Parents who take quick action by asking questions and checking for injuries can give medical responders valuable information needed to treat and transport the child to the hospital. If a possibly injured child is conscious and communicating, check for visible signs of injury. If none are apparent, yet the child is in distress, immediately do the following.
• Approach the child from the feet and move gradually. An injured child is already frightened and getting right in her face can add to her fears. This is particularly true if the child is not your own. Look for obvious signs of trauma such as unusual breathing, severe bleeding or a deformity of the leg or arm.
• Immediately ask the child what happened. Perhaps you found him lying at the bottom of some steps and assumed he was injured from a fall. But he says he felt dizzy and then fell. Now you know you’re dealing with some type of fainting, not a slip-and-fall accident. Most children are not going to give you that kind of information unless you ask.
• Ask what a “hurt” feels like. It’s not uncommon for a child to say her arm hurts because she sees blood or a tear on her shirtsleeve. Children often focus on what they see and not always what they feel.
• Do a quick body scan. Ask the child about areas of the body, moving down from head to toe. Does your head hurt? Can you see me? How about hearing me? Can you breathe through your nose? Can you open your mouth so I can check your teeth? Does your neck hurt? Can you lift your arms? Hold my fingers and squeeze with both hands. Take a good, deep breath for me. Any pain?
Continue the questioning until you have covered every part of the child’s body. It’s possible that your scan will detect additional injuries, such as a sharp, severe pain when the child takes a deep breath or paralysis in one foot when you asked the child to wiggle his toes.
By following these basic guidelines and taking a CPR and pediatric first aid class, parents can truly be prepared to face that emergency we all hope never comes.
Avoid Home Remedies
Parents often address a child’s medical emergency “the way Mom did it” when they were a kid.
First aid instructors often have to correct participants who blurt out statements like “my Mom always put butter on a burn” or “she made us tilt our head back if we had a nosebleed.” Sometimes traditional remedies are wrong and can even have negative consequences for your child.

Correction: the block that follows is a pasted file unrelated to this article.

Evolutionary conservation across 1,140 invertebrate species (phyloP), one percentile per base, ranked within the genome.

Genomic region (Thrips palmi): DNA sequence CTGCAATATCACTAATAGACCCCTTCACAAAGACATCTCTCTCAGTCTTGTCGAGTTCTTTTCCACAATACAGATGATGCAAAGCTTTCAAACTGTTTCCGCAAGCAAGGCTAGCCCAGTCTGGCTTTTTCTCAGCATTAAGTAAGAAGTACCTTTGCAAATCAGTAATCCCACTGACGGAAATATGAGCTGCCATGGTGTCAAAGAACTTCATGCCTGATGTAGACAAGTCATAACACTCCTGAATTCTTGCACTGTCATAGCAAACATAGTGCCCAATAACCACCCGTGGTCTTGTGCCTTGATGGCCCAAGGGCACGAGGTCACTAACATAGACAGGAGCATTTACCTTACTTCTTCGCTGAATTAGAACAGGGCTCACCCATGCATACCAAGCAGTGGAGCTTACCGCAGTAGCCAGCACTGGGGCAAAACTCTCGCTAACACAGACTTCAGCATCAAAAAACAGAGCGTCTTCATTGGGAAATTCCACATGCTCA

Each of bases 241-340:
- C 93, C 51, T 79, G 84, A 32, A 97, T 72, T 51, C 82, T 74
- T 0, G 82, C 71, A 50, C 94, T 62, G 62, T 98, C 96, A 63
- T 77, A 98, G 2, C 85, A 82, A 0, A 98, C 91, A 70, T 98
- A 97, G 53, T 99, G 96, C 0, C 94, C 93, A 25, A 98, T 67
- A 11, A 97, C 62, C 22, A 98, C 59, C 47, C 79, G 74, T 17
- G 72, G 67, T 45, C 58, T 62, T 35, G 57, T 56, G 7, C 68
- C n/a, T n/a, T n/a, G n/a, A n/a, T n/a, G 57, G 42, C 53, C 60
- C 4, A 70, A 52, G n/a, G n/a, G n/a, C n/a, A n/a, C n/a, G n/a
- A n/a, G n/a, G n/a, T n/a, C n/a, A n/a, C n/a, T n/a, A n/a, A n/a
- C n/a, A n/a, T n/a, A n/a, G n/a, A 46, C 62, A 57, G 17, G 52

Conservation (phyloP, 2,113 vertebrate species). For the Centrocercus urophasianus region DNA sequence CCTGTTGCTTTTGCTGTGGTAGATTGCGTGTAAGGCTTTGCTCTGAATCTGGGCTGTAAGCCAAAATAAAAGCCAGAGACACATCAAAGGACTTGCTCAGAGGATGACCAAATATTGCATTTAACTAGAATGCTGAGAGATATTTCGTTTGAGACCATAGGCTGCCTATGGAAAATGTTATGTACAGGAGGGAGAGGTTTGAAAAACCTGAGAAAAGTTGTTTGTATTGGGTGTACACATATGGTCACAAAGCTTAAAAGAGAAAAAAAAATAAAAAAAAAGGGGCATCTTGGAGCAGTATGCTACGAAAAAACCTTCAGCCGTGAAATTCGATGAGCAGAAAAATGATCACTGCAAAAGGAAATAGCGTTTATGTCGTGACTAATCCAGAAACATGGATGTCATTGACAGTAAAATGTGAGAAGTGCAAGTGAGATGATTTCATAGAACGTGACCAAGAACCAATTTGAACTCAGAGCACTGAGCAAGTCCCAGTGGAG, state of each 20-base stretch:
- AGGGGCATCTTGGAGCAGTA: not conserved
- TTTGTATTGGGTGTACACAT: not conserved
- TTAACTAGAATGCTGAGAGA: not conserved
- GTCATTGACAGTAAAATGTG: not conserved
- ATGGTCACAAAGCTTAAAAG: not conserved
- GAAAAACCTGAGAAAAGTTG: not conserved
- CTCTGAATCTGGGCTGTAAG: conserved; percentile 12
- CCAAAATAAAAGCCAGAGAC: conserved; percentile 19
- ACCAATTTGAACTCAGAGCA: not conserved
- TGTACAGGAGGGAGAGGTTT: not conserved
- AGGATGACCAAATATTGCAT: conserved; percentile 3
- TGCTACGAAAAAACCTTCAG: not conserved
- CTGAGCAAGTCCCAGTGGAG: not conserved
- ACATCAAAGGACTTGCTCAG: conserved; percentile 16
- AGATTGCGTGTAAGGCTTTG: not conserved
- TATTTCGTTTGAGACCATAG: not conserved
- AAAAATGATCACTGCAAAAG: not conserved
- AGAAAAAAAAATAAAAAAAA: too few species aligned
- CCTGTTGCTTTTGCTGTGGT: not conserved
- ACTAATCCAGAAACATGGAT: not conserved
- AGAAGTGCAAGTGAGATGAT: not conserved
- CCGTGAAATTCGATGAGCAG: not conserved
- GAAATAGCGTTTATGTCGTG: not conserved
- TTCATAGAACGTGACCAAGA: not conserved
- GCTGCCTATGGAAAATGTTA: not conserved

Here are a few examples of misguided care and what should really be done for the injured child.
Wrong: Applying creams, lotions and ointments. Some petroleum-based products or home remedies such as butter can cause infection and scar skin tissue.
Right: Cooling the burn with cold water then lightly covering it. Cold, but not ice-cold water cools the burn, relieves the pain and prevents further tissue damage. Covering the burn prevents bacteria from entering the body at the burn site.
Wrong: Pinching the bridge of the nose, tilting the head back and applying ice to the back of neck. Right: Tilting the head forward & pinching the nose at the nostrils for up to 15 minutes. A victim who has his head tilted back will swallow the blood, which can lead to vomiting.
Right: Tilting the head forward & pinching the nose at the nostrils for up to 15 minutes.
Wrong: Rinsing the mouth with salt water and alerting the tooth fairy. Today, dentists are transplanting permanent teeth that have been knocked out.
Right: Rinsing the tooth, put it in a cup of milk and call the dentist.
Wrong: Trying to pry a splinter out with a needle. Removing a splinter by digging into a child with a needle only increases the risk of infection and is extremely painful to the child.
Right: Placing duct tape over the splinter and allowing the adhesive to pull it out.
John Schmidt is a former firefighter and American Red Cross first aid instruction supervisor. He teaches CPR & pediatric first aid throughout central and eastern Pennsylvania.